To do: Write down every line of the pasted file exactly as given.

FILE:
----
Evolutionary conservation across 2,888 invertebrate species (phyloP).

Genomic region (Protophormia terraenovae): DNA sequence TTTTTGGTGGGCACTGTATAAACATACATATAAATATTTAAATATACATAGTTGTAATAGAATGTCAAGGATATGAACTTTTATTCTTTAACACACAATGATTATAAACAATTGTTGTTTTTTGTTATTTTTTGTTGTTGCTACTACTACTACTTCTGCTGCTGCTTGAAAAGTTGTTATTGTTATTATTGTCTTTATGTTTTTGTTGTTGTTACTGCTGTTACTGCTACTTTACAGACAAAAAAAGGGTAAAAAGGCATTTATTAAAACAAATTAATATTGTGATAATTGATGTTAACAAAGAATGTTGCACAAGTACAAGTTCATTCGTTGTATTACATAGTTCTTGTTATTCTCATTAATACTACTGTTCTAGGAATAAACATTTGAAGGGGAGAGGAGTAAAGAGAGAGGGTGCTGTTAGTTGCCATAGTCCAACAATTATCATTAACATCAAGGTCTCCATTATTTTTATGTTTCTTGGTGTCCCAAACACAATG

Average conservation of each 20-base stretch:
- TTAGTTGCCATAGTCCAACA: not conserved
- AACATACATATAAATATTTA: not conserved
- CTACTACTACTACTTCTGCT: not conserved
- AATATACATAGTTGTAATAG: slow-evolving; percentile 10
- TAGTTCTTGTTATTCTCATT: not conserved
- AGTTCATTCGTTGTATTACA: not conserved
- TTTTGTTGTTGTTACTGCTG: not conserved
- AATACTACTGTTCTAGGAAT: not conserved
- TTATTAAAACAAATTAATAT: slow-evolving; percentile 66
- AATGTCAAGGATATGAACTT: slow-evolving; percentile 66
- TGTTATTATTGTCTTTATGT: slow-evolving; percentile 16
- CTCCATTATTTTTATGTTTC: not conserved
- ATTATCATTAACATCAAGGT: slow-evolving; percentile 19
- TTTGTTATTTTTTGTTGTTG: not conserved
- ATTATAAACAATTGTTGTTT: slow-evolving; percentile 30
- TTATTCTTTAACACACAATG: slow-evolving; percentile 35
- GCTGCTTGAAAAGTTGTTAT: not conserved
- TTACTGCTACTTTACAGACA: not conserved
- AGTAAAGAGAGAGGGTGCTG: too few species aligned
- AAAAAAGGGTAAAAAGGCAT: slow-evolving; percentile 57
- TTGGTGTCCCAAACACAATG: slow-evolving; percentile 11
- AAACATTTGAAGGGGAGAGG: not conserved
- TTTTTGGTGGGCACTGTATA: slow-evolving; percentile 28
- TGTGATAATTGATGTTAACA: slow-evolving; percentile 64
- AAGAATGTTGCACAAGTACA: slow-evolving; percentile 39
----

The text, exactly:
Evolutionary conservation across 2,888 invertebrate species (phyloP).

Genomic region (Protophormia terraenovae): DNA sequence TTTTTGGTGGGCACTGTATAAACATACATATAAATATTTAAATATACATAGTTGTAATAGAATGTCAAGGATATGAACTTTTATTCTTTAACACACAATGATTATAAACAATTGTTGTTTTTTGTTATTTTTTGTTGTTGCTACTACTACTACTTCTGCTGCTGCTTGAAAAGTTGTTATTGTTATTATTGTCTTTATGTTTTTGTTGTTGTTACTGCTGTTACTGCTACTTTACAGACAAAAAAAGGGTAAAAAGGCATTTATTAAAACAAATTAATATTGTGATAATTGATGTTAACAAAGAATGTTGCACAAGTACAAGTTCATTCGTTGTATTACATAGTTCTTGTTATTCTCATTAATACTACTGTTCTAGGAATAAACATTTGAAGGGGAGAGGAGTAAAGAGAGAGGGTGCTGTTAGTTGCCATAGTCCAACAATTATCATTAACATCAAGGTCTCCATTATTTTTATGTTTCTTGGTGTCCCAAACACAATG

Average conservation of each 20-base stretch:
- TTAGTTGCCATAGTCCAACA: not conserved
- AACATACATATAAATATTTA: not conserved
- CTACTACTACTACTTCTGCT: not conserved
- AATATACATAGTTGTAATAG: slow-evolving; percentile 10
- TAGTTCTTGTTATTCTCATT: not conserved
- AGTTCATTCGTTGTATTACA: not conserved
- TTTTGTTGTTGTTACTGCTG: not conserved
- AATACTACTGTTCTAGGAAT: not conserved
- TTATTAAAACAAATTAATAT: slow-evolving; percentile 66
- AATGTCAAGGATATGAACTT: slow-evolving; percentile 66
- TGTTATTATTGTCTTTATGT: slow-evolving; percentile 16
- CTCCATTATTTTTATGTTTC: not conserved
- ATTATCATTAACATCAAGGT: slow-evolving; percentile 19
- TTTGTTATTTTTTGTTGTTG: not conserved
- ATTATAAACAATTGTTGTTT: slow-evolving; percentile 30
- TTATTCTTTAACACACAATG: slow-evolving; percentile 35
- GCTGCTTGAAAAGTTGTTAT: not conserved
- TTACTGCTACTTTACAGACA: not conserved
- AGTAAAGAGAGAGGGTGCTG: too few species aligned
- AAAAAAGGGTAAAAAGGCAT: slow-evolving; percentile 57
- TTGGTGTCCCAAACACAATG: slow-evolving; percentile 11
- AAACATTTGAAGGGGAGAGG: not conserved
- TTTTTGGTGGGCACTGTATA: slow-evolving; percentile 28
- TGTGATAATTGATGTTAACA: slow-evolving; percentile 64
- AAGAATGTTGCACAAGTACA: slow-evolving; percentile 39